My wife gave me an ultimatum once; give me a child or I’ll find someone who will. Though the original conversation lacked the impact of a single threatening sentence, the meaning remained the same. She’d always dreamed of having, raising, and loving children.
My wife worked hard to give our son the attention he needed and set him up for school, medical care, everything. She had a dream, stuck to it, worked at it, and saw it become a reality. I was part of the dream, she enlisted my aid, and I supported her in it; but the bulk of the credit for his successful entry into the adult world stems from her efforts. It took me forty years to have a dream with effort to match.
I grew up in the Apollo era, dreaming of a career as an astronaut. But I never did the work, never researched the kinds of skills I’d need to succeed. My future seemed so far away in the beginning, I didn’t need to worry about any of that ’til later. In the end, I abandoned my dream.
In search for adventure and exploration I joined the navy and served aboard submarines. They took an undisciplined, lazy, daydreamer and forced him to work hard at fulfilling his contract. For twenty-three years I trudged through life, not a dream in sight. I worked at a career I was proud of, maintained a wonderful marriage and helped raise a bright son.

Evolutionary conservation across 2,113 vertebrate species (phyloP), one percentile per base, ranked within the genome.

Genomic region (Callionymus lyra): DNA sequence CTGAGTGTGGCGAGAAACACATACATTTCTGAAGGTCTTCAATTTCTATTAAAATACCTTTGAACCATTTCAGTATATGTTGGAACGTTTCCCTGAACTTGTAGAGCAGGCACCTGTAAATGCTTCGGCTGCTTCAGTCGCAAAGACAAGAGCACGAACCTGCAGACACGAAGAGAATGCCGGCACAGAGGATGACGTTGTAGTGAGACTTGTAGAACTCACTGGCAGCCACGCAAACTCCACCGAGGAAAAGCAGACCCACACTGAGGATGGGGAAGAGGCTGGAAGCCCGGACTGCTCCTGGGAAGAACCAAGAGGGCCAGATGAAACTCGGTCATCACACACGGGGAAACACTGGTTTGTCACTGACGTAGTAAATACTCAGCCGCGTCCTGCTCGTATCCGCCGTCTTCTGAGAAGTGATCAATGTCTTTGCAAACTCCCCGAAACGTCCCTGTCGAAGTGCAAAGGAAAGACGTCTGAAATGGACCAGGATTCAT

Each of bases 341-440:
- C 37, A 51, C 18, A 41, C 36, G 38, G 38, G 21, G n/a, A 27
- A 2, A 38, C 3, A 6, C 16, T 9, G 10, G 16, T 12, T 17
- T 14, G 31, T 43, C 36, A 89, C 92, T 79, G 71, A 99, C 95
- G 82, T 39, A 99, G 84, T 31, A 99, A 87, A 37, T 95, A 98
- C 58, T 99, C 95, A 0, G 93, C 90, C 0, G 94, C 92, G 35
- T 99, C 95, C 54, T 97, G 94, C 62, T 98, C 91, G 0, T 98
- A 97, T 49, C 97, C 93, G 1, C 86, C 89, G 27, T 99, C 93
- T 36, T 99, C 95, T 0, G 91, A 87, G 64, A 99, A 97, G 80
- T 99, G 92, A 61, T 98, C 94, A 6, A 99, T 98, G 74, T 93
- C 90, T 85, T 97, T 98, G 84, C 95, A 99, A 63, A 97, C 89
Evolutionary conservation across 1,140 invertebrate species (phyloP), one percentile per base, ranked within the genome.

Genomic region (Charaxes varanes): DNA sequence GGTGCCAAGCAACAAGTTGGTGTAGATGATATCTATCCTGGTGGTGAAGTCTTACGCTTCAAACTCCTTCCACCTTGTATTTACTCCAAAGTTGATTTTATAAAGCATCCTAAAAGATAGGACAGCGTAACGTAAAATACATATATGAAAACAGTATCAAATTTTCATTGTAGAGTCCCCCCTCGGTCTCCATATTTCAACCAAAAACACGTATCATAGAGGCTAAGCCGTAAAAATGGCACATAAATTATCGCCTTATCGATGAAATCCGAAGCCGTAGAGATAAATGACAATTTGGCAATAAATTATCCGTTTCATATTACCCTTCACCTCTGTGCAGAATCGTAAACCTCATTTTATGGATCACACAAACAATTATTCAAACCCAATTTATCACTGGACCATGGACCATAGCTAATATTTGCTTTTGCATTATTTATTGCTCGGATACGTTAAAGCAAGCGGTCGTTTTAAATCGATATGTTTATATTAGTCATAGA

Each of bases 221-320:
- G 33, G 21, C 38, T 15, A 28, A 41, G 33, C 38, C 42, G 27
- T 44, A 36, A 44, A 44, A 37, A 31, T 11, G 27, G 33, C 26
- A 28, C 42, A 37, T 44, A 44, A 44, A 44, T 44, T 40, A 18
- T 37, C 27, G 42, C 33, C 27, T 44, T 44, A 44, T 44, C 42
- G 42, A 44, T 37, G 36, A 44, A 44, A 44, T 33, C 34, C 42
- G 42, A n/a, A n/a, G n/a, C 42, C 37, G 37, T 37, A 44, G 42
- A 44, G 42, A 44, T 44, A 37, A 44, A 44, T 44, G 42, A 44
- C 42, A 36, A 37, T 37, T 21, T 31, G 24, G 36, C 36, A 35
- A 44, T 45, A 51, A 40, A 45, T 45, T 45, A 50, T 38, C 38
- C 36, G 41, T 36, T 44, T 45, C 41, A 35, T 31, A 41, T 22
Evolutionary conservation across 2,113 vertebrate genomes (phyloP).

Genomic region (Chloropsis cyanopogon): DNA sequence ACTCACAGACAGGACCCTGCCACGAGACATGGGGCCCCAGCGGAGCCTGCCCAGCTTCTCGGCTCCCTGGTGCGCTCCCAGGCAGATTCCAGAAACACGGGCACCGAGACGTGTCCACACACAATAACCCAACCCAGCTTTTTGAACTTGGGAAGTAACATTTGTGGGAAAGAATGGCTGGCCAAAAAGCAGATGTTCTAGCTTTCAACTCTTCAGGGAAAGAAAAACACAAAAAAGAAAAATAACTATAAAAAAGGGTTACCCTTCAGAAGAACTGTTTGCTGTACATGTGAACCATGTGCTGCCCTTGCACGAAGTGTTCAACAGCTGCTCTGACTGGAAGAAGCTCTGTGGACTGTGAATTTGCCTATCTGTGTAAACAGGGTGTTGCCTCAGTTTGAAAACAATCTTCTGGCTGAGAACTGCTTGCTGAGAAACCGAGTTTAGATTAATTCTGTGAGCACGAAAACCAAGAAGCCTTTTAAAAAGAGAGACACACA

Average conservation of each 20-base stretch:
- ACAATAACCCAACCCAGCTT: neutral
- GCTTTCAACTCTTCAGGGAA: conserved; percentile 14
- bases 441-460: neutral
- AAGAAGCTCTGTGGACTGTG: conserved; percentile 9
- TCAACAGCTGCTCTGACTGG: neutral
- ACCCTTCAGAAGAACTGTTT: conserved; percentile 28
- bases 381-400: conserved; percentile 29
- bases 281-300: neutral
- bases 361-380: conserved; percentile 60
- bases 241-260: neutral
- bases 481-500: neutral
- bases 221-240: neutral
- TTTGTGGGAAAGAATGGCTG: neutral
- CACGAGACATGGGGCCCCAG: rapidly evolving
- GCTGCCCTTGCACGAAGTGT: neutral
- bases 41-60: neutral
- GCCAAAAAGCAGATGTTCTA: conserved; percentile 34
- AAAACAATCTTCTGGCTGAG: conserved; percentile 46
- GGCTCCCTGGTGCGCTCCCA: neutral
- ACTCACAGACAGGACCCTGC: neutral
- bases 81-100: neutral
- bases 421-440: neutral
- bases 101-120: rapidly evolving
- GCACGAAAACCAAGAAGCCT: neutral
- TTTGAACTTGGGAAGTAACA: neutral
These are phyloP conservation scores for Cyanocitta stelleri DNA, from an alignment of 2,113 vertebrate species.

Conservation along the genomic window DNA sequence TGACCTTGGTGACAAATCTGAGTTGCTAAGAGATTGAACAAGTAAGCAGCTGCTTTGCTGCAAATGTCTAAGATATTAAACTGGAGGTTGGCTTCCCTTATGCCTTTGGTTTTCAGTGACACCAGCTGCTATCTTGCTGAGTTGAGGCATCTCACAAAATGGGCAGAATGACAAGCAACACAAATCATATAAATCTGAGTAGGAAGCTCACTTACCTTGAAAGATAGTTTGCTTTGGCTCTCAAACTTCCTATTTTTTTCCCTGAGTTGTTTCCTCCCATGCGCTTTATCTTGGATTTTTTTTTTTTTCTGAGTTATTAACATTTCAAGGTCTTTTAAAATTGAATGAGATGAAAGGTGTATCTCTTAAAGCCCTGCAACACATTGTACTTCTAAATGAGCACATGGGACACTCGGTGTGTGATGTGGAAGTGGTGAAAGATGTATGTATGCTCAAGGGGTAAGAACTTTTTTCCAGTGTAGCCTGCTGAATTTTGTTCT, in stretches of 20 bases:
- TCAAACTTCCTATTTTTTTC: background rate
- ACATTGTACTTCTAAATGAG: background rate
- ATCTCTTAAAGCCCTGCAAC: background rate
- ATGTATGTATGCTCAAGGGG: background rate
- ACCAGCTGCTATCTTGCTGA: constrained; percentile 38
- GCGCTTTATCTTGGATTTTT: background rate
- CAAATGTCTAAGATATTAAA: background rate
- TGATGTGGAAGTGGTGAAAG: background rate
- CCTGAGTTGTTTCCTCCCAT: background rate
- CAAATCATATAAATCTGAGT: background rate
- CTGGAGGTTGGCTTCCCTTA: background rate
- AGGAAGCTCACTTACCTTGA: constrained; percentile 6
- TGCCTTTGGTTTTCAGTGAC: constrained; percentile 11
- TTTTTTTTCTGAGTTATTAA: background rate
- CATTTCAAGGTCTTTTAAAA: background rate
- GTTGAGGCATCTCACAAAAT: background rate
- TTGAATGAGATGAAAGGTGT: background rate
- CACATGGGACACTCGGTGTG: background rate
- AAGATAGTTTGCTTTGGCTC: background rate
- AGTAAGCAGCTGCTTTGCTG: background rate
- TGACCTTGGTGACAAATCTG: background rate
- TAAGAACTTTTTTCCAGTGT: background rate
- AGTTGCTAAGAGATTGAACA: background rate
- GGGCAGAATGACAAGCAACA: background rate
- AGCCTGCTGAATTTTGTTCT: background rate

Upon retiring from the navy I found myself feeling empty, without purpose or pride. I used to feel comfortable and confident in my identity as a naval submariner. ‘What am I?’ I began to ask myself? As I worked as a night desk clerk at a hotel along the highway, a dream took shape amidst my identity fog; I want to write.
I began writing, attended workshops, and read books; all in an effort to get better, to know what the hell I was doing and do it well enough that I’d not be the only reader of my work. The years spent having a work ethic hammered into me coupled with the faint twinge of regret from my previously abandoned dream pushed me forward when nothing else could.
Later, when my scribblings evolved into actual coherent stories, when fellow writers debated more over my message rather than how I transmitted it; a flickering ember of passion blossomed into a raging fire.
Someone asked me recently, “How do you find the time to write?” My answer, I make time. It’s not a six hour block in a fortress of solitude, or a serene cabin by the river; I write where I can when I can. Though I work a full time job, attend church, I carve an hour or three out of most days. Time with my wife is precious, so I steal those hours when she works in the evenings at a local coffee shop.
Many say it’s good to have dreams, and I agree as long as those dreams are either healthy fantasies or a serve as a goal you’re working towards rather than a ‘could’ve been’ in your rear view mirror.